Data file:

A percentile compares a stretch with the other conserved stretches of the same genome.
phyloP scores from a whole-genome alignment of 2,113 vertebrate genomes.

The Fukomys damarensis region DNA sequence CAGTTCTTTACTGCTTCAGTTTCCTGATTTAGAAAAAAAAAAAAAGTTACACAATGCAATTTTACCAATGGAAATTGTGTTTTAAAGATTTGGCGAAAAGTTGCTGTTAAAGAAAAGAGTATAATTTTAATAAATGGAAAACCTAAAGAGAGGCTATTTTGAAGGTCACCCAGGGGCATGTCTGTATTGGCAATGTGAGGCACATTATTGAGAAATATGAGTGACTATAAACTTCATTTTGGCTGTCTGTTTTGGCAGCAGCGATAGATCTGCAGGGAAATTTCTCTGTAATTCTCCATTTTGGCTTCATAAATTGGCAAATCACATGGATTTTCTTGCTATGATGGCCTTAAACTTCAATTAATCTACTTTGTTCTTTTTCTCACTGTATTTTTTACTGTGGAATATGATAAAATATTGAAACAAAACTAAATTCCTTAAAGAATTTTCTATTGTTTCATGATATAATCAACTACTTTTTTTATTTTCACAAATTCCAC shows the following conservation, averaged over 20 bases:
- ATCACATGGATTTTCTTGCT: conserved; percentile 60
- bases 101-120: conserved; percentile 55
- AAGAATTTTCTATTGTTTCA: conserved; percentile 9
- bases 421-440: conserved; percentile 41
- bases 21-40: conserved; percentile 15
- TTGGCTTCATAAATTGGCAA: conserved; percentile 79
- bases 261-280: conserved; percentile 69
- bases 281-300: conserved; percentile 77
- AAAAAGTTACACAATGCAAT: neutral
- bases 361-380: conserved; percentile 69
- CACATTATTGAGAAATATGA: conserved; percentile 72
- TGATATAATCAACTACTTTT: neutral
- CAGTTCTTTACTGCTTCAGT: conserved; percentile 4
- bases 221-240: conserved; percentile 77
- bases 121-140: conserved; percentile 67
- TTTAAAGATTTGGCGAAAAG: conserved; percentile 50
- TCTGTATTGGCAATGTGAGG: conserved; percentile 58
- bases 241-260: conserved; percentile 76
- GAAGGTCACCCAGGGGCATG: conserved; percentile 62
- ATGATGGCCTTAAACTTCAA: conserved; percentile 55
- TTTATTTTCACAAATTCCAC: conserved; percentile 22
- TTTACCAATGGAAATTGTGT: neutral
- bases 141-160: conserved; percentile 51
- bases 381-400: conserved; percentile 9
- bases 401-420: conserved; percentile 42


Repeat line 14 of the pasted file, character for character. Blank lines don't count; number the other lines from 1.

- CACATTATTGAGAAATATGA: conserved; percentile 72